EyeRounds Online Atlas of Ophthalmology
Contributor: William Charles Caccamise, Sr, MD, Retired Clinical Assistant Professor of Ophthalmology, University of Rochester School of Medicine and Dentistry
*Dr. Caccamise has very generously shared his images of patients taken while operating during the "eye season" in rural India as well as those from his private practice during the 1960's and 1970's. Many of his images are significant for their historical perspective and for techniques and conditions seen in settings in undeveloped areas.
Intraocular lens (IOL) implant history
The history of IOL surgery to its present state of magnificent results is strewn with trial and error - and the resultant catastrophes. We encourage you to search Google for Ridley and IOL history and surgery. Also see Ridley's entry in Wikipedia
This totally destroyed eye represents the result of relatively early IOL surgery in the USA - the photo was taken in 1970. The patient was an interesting individual: he had read in Time magazine that a new type of IOL surgery was being offered in Pennsylvania. He proceded to have surgery on one eye with a catastrophic result. Had he learned a lesson - had the surgeon learned a lesson? No!! Neither had learned from the first operation. He proceded to have the same operation on the second eye. The result was again catastrophic.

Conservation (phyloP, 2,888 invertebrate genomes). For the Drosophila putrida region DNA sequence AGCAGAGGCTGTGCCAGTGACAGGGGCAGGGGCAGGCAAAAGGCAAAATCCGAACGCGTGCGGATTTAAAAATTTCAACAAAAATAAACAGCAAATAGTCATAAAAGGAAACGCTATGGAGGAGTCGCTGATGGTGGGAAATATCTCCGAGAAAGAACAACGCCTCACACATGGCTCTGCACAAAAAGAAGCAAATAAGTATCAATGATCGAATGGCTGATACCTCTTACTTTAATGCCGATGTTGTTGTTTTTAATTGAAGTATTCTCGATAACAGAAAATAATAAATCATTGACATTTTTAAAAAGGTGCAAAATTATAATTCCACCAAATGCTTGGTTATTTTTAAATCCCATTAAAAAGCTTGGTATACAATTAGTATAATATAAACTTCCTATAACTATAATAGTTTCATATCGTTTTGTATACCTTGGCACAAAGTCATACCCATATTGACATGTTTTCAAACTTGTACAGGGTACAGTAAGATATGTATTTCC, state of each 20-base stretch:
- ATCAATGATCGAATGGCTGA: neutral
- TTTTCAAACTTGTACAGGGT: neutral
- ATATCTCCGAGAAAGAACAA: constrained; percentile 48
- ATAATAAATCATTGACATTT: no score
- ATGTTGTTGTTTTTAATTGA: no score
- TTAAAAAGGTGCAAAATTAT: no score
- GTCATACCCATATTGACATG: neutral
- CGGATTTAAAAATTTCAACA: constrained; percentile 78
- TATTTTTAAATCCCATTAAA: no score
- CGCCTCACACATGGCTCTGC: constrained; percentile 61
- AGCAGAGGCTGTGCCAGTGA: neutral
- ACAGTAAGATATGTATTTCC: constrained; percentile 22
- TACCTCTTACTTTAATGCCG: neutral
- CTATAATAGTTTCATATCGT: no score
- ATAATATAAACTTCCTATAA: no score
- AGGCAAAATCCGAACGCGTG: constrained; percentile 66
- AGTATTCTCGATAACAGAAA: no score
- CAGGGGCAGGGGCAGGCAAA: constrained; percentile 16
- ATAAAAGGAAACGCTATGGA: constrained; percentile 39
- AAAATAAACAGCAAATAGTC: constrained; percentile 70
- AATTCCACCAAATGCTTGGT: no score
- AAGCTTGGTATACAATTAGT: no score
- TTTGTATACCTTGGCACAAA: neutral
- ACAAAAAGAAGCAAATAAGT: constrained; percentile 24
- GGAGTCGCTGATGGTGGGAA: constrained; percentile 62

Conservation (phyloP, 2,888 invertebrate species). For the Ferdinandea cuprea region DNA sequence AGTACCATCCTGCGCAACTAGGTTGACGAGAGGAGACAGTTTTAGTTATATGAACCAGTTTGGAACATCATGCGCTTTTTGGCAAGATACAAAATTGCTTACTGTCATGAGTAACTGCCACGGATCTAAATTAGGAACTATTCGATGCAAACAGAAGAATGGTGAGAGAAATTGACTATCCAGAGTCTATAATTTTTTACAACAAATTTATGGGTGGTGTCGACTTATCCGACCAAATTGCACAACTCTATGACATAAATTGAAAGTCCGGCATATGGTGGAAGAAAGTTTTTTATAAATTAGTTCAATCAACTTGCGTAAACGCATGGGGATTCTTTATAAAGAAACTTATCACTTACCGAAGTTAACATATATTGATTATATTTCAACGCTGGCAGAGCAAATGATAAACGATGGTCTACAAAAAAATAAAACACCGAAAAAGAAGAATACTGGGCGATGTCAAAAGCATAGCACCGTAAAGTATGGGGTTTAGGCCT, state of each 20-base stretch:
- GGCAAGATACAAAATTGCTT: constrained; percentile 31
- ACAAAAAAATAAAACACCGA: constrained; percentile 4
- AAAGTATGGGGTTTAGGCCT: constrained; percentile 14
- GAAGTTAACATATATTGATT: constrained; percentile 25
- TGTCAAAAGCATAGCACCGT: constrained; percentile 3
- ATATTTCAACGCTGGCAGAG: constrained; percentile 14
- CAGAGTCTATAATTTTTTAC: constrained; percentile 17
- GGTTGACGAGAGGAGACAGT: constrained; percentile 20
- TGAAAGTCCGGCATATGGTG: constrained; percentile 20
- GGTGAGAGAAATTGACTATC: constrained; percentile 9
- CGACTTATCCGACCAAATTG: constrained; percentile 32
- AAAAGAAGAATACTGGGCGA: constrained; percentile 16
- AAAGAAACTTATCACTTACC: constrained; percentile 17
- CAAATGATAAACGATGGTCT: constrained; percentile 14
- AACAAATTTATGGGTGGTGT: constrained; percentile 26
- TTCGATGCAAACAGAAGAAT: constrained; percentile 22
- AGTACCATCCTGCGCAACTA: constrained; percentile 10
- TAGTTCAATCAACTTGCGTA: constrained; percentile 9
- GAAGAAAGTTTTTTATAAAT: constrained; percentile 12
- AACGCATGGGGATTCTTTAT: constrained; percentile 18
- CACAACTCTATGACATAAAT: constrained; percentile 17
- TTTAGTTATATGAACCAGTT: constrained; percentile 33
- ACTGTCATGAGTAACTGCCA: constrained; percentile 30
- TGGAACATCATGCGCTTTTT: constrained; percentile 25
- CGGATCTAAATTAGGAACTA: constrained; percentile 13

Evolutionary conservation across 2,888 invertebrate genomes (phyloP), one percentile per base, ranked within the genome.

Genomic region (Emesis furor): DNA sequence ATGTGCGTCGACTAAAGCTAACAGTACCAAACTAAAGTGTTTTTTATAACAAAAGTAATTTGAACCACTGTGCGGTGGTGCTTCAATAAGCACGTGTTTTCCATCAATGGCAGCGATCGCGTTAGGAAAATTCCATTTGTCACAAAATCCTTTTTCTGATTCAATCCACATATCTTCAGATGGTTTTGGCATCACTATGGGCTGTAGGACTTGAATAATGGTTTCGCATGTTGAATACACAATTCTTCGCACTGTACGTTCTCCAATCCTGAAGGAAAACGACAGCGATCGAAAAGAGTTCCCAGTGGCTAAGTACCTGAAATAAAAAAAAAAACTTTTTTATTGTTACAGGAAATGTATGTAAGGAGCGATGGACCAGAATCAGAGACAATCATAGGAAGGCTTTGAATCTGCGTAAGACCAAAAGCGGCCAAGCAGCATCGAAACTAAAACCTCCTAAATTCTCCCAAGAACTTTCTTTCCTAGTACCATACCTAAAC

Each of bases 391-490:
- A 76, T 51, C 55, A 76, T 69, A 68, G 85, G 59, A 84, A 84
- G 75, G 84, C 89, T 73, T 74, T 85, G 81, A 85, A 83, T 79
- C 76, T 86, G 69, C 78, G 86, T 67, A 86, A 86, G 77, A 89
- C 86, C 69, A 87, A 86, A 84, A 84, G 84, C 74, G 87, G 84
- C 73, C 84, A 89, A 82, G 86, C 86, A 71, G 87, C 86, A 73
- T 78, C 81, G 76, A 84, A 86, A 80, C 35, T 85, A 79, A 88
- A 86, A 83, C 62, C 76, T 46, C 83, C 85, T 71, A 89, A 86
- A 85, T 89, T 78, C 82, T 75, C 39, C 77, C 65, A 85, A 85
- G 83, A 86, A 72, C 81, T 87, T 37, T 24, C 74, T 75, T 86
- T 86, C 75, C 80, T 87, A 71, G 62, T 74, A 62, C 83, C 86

The top photo showed the results of IOL surgery on one eye. This photo shows the results of IOL surgery on the remaining eye. Removal of the IOL was done in the approach to retinal detachment. Retinal surgery resulted in reattachment of the retina. However, significant bullous keratopathy developed postoperatively.
In the early years of IOL surgery in the USA, bullous keratopathy was an all too frequent complication of the implant surgery. Removal of the IOL was frequently necessary - especially in the case of the popular anterior chamber IOL.
Leiske IOL - a part of the intraocular lens history
The Leiske lens was an important part of cataract surgery.
The Leiske IOL was initially an extremely popular IOL. It permitted the established intracapsular cataract surgeon to continue with his beloved intracapsular technique while stepping into the modern era of the IOL. The Leiske lens consisted of two portions, i.e. the optic and the haptics. In the photo, the optic can be seen. The Leiske lens was an anterior chamber lens. As time went on, most of the Leiske lenses had to be removed because of untoward cornea and iris reactions.
Ophthalmic Atlas Images by EyeRounds.org, The University of Iowa are licensed under a Creative Commons Attribution-NonCommercial-NoDerivs 3.0 Unported License.